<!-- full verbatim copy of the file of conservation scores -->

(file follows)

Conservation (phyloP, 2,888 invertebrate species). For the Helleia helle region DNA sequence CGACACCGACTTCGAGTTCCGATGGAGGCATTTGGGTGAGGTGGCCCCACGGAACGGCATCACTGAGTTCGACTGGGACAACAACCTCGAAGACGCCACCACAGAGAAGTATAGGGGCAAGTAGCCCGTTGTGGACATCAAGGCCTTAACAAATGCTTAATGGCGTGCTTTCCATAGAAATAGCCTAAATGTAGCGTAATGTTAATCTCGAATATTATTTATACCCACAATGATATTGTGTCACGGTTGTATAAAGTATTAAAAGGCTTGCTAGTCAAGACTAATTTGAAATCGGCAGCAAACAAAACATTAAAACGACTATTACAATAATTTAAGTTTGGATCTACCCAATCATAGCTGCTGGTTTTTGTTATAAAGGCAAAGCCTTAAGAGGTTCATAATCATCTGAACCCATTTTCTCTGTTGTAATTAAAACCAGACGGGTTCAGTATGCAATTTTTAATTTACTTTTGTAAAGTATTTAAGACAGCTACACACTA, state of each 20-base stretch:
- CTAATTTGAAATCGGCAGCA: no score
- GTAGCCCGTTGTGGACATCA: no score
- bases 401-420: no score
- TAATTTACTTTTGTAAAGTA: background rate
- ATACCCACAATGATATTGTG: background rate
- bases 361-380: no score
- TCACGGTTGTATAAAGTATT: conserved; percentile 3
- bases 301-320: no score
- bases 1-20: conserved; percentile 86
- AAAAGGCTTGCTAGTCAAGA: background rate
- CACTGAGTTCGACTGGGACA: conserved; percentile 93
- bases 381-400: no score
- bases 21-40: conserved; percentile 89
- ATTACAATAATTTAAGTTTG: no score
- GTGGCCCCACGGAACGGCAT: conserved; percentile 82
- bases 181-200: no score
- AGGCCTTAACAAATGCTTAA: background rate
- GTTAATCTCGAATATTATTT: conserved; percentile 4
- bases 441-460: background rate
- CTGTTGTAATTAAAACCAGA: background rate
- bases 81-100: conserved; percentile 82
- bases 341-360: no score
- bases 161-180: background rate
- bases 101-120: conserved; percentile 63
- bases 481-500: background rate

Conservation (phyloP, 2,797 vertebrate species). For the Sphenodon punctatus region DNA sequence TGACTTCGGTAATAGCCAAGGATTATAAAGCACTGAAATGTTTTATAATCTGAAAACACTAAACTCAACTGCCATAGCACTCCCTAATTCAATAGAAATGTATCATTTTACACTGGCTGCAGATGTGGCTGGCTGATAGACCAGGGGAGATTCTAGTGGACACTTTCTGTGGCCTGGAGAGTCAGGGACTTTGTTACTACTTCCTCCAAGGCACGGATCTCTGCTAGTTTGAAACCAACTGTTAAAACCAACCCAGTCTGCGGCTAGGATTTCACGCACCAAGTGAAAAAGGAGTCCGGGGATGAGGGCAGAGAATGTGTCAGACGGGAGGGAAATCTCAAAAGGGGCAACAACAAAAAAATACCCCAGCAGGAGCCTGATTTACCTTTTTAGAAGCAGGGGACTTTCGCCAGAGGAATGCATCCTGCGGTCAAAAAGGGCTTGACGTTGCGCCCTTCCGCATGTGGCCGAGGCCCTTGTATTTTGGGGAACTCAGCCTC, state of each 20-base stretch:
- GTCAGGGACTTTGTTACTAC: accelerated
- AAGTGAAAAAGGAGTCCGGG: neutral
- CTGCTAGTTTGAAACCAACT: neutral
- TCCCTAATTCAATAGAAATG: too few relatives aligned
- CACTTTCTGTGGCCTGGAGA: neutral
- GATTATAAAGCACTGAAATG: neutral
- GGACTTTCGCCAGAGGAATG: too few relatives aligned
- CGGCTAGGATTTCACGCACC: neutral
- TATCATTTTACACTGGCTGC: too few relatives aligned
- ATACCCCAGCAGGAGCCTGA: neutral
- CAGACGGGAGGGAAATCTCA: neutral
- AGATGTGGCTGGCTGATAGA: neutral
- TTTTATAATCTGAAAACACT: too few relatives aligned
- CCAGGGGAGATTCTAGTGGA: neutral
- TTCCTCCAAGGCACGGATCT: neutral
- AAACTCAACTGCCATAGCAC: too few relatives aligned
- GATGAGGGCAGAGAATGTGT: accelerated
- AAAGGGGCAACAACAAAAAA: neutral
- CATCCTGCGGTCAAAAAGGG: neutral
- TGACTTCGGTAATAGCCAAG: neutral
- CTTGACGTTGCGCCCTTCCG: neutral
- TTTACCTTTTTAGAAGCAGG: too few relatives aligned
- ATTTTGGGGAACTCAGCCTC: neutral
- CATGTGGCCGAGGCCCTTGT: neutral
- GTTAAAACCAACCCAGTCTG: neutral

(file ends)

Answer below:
Conservation (phyloP, 2,888 invertebrate species). For the Helleia helle region DNA sequence CGACACCGACTTCGAGTTCCGATGGAGGCATTTGGGTGAGGTGGCCCCACGGAACGGCATCACTGAGTTCGACTGGGACAACAACCTCGAAGACGCCACCACAGAGAAGTATAGGGGCAAGTAGCCCGTTGTGGACATCAAGGCCTTAACAAATGCTTAATGGCGTGCTTTCCATAGAAATAGCCTAAATGTAGCGTAATGTTAATCTCGAATATTATTTATACCCACAATGATATTGTGTCACGGTTGTATAAAGTATTAAAAGGCTTGCTAGTCAAGACTAATTTGAAATCGGCAGCAAACAAAACATTAAAACGACTATTACAATAATTTAAGTTTGGATCTACCCAATCATAGCTGCTGGTTTTTGTTATAAAGGCAAAGCCTTAAGAGGTTCATAATCATCTGAACCCATTTTCTCTGTTGTAATTAAAACCAGACGGGTTCAGTATGCAATTTTTAATTTACTTTTGTAAAGTATTTAAGACAGCTACACACTA, state of each 20-base stretch:
- CTAATTTGAAATCGGCAGCA: no score
- GTAGCCCGTTGTGGACATCA: no score
- bases 401-420: no score
- TAATTTACTTTTGTAAAGTA: background rate
- ATACCCACAATGATATTGTG: background rate
- bases 361-380: no score
- TCACGGTTGTATAAAGTATT: conserved; percentile 3
- bases 301-320: no score
- bases 1-20: conserved; percentile 86
- AAAAGGCTTGCTAGTCAAGA: background rate
- CACTGAGTTCGACTGGGACA: conserved; percentile 93
- bases 381-400: no score
- bases 21-40: conserved; percentile 89
- ATTACAATAATTTAAGTTTG: no score
- GTGGCCCCACGGAACGGCAT: conserved; percentile 82
- bases 181-200: no score
- AGGCCTTAACAAATGCTTAA: background rate
- GTTAATCTCGAATATTATTT: conserved; percentile 4
- bases 441-460: background rate
- CTGTTGTAATTAAAACCAGA: background rate
- bases 81-100: conserved; percentile 82
- bases 341-360: no score
- bases 161-180: background rate
- bases 101-120: conserved; percentile 63
- bases 481-500: background rate

Conservation (phyloP, 2,797 vertebrate species). For the Sphenodon punctatus region DNA sequence TGACTTCGGTAATAGCCAAGGATTATAAAGCACTGAAATGTTTTATAATCTGAAAACACTAAACTCAACTGCCATAGCACTCCCTAATTCAATAGAAATGTATCATTTTACACTGGCTGCAGATGTGGCTGGCTGATAGACCAGGGGAGATTCTAGTGGACACTTTCTGTGGCCTGGAGAGTCAGGGACTTTGTTACTACTTCCTCCAAGGCACGGATCTCTGCTAGTTTGAAACCAACTGTTAAAACCAACCCAGTCTGCGGCTAGGATTTCACGCACCAAGTGAAAAAGGAGTCCGGGGATGAGGGCAGAGAATGTGTCAGACGGGAGGGAAATCTCAAAAGGGGCAACAACAAAAAAATACCCCAGCAGGAGCCTGATTTACCTTTTTAGAAGCAGGGGACTTTCGCCAGAGGAATGCATCCTGCGGTCAAAAAGGGCTTGACGTTGCGCCCTTCCGCATGTGGCCGAGGCCCTTGTATTTTGGGGAACTCAGCCTC, state of each 20-base stretch:
- GTCAGGGACTTTGTTACTAC: accelerated
- AAGTGAAAAAGGAGTCCGGG: neutral
- CTGCTAGTTTGAAACCAACT: neutral
- TCCCTAATTCAATAGAAATG: too few relatives aligned
- CACTTTCTGTGGCCTGGAGA: neutral
- GATTATAAAGCACTGAAATG: neutral
- GGACTTTCGCCAGAGGAATG: too few relatives aligned
- CGGCTAGGATTTCACGCACC: neutral
- TATCATTTTACACTGGCTGC: too few relatives aligned
- ATACCCCAGCAGGAGCCTGA: neutral
- CAGACGGGAGGGAAATCTCA: neutral
- AGATGTGGCTGGCTGATAGA: neutral
- TTTTATAATCTGAAAACACT: too few relatives aligned
- CCAGGGGAGATTCTAGTGGA: neutral
- TTCCTCCAAGGCACGGATCT: neutral
- AAACTCAACTGCCATAGCAC: too few relatives aligned
- GATGAGGGCAGAGAATGTGT: accelerated
- AAAGGGGCAACAACAAAAAA: neutral
- CATCCTGCGGTCAAAAAGGG: neutral
- TGACTTCGGTAATAGCCAAG: neutral
- CTTGACGTTGCGCCCTTCCG: neutral
- TTTACCTTTTTAGAAGCAGG: too few relatives aligned
- ATTTTGGGGAACTCAGCCTC: neutral
- CATGTGGCCGAGGCCCTTGT: neutral
- GTTAAAACCAACCCAGTCTG: neutral